May 12 to June 21, 2017


A kinetic installation underscoring the illusive nature of time

Time is a square peg struggling to fit into an elliptical universe. Man created it. We live by it.

IT’S ABOUT TIME  is a visual metaphor demonstrating how our perception of time,with its accordion-like expansion and contraction, is constantly changing as it systematically goes around in circles.

Like the Earth spinning every 24 hours in its yearly rotation around the sun, a clock with hands follows the earth’s movement as it makes its rounds. Earth and clock move in sync giving us a poetic connection to the cosmos and the space-time continuum where thoughts of time travel, memory and déjà vu boggle the mind.

The notion of time begins in our guts then moves to our heads before entering the space of our lives.  Like time itself, the phrase ‘it’s about time,’ is elastic.  It’s most often used with exasperation and weary anticipation behind it.

The installation ITS ABOUT TIME goes further and gives us time as audio/visual poetry.

Time enters our lives in countless ways: music translates it into a signature, while science continues to examine how it affects our perception of life itself.  Ideas about time changed forever when Einstein’s mind-bending theory of relativity led to the concept that, in the physical universe, space and time as a mathematical model join together to form a single idea called a continuum.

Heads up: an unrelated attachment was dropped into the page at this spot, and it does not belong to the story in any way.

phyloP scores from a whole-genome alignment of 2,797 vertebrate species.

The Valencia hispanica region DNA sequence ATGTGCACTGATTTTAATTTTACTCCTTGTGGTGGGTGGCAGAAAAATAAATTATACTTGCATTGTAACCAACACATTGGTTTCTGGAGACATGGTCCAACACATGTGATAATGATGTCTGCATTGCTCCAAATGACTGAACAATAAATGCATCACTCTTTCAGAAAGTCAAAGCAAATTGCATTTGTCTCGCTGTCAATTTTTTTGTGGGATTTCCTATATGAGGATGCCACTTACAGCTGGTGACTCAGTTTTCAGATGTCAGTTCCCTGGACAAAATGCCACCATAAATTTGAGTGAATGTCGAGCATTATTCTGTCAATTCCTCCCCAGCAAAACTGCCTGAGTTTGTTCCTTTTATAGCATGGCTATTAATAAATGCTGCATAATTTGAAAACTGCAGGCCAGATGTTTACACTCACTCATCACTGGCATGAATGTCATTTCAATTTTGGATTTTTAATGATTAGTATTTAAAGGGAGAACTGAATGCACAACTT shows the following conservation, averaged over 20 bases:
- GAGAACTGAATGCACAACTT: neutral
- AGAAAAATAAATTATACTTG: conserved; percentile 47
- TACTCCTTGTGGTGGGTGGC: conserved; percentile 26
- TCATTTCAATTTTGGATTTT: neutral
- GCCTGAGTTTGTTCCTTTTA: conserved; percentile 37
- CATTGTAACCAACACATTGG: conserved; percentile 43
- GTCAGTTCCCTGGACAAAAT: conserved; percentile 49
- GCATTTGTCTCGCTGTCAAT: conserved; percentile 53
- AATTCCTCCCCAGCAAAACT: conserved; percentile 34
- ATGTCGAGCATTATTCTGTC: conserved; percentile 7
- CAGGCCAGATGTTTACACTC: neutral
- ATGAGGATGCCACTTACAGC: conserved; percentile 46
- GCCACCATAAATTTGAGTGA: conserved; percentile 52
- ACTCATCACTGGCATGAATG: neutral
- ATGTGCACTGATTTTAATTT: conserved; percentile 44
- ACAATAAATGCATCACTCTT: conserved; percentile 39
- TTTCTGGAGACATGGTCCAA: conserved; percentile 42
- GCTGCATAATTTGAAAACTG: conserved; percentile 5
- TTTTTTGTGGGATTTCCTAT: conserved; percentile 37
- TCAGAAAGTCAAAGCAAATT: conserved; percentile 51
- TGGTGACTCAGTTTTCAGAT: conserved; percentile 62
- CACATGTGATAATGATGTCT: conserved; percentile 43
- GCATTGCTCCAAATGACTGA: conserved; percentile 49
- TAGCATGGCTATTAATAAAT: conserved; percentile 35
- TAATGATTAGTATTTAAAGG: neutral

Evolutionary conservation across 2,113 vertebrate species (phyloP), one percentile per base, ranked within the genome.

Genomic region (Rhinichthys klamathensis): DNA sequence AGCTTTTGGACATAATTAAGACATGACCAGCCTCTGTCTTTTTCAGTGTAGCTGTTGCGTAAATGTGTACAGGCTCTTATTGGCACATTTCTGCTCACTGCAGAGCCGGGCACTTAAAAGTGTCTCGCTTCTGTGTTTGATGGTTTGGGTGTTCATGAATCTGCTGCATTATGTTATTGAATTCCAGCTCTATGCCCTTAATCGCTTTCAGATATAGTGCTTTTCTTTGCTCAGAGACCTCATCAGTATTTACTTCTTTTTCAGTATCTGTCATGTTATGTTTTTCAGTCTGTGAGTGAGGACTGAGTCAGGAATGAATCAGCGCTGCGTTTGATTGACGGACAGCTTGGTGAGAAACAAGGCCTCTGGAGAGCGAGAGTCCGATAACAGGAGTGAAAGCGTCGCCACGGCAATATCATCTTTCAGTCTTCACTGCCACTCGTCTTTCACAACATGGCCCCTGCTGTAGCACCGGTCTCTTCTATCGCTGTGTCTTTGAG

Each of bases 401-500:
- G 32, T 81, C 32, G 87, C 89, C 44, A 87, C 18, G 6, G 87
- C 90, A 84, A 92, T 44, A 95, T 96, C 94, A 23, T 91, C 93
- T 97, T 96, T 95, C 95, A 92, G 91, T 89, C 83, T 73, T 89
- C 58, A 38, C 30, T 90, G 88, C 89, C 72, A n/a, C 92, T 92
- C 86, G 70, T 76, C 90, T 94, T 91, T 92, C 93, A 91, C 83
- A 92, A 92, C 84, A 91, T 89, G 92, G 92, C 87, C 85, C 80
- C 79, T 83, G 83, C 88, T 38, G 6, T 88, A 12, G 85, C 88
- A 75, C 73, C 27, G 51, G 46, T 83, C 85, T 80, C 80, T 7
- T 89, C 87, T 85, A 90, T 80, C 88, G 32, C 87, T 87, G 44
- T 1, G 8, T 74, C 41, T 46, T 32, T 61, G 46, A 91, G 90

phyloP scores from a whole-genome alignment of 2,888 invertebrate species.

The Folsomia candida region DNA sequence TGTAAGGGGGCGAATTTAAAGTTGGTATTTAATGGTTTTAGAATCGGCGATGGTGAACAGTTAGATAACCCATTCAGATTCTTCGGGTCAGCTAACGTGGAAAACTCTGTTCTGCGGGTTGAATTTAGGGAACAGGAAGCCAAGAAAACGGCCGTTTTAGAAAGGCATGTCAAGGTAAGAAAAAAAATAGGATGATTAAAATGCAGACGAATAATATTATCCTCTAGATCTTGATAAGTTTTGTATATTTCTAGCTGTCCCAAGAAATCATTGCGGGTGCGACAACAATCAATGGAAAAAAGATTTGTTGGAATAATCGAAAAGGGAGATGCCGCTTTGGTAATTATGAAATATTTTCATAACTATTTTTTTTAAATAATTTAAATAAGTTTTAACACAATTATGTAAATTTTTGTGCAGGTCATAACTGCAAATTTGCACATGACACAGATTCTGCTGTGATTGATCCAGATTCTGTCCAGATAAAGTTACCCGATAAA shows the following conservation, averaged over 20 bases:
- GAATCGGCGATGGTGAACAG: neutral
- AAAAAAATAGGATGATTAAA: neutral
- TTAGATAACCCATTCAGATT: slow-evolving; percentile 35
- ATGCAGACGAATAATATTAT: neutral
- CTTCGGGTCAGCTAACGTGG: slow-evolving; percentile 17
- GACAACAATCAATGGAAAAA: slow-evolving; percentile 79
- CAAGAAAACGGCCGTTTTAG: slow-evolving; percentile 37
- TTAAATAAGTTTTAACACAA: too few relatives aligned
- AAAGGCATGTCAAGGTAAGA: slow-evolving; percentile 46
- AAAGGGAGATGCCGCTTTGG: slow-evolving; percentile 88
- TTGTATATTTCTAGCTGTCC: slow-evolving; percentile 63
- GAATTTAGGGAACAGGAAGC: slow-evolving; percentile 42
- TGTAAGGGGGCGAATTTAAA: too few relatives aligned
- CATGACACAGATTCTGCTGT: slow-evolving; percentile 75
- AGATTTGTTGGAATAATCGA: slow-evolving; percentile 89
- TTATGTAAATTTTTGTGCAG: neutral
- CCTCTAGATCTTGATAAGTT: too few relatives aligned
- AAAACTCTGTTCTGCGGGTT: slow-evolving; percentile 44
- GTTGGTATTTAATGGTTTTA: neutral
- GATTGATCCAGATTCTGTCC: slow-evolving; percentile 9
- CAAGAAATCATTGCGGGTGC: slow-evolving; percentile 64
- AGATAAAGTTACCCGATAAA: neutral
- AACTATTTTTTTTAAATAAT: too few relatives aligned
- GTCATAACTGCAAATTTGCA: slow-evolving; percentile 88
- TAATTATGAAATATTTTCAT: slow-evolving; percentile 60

The phrase ‘time is a man made illusion’ questions the actual existence of time. It’s hand written on the majority of the 80 repurposed 4×4 inch square white faces. Several layers of iridescent paint partly obscure the underlying message.

The nervous energy coming from the clocks’ unevenly paced mechanical movements echoes life where perception of time is dependent on each individual’s emotional state.  It’s ‘tempus fugit’ when we’re happy and ‘will this never end’ when we’re not.

Uniformity provides the structural matrix in which each clock runs at its own pace: a metaphor for how our individual lives function within a societal framework. The ticking hands bring the installation to life. In addition, the reflective paint creates a subtle play of light, adding multiple kinetic shifts to the piece.

Eventually each one of these battery-run clocks will start showing signs of fatigue, of running out of energy and eventually stopping. A kind of controlled chaos sets in.  In the final analysis not one of them will be on time.

‘time is a man made illusion’   

The largest grouping in the overall installation, composed of 60 signed and numbered small clocks, evenly divided and hanging in regimented order on opposite walls of the gallery where they tick away time at different rates, a nod to our own structured lives.

‘night and day,’ 

A series of 6 [six] 8 inch square pendulum clocks, half with house screens obscuring their faces, remind us that light and darkness create the shades of our lives.


Four small clocks, with small triangular pendulums, tick the seconds away as a reminder that now is the only time that comes with a guarantee.

‘face to face’ 

Four mirrored pendulum clocks keep a second-to-second tempo as they put us face-to-face with the here and now.


Two chipped fluorescent-orange-mirrored-pendulum clocks tick fragile seconds away.


A three-dimensional assemblage plays with the interplay between gravity and time.  The piece is held together by nothing but magnetic force and gravity.


A 9 minute 29 second video gives a peek into how our language is filled with emotionally charged references to time. Two sung and seemingly unrelated phrases repeat themselves over and over as a metaphor for nature’s cyclical movements.

RT Livingston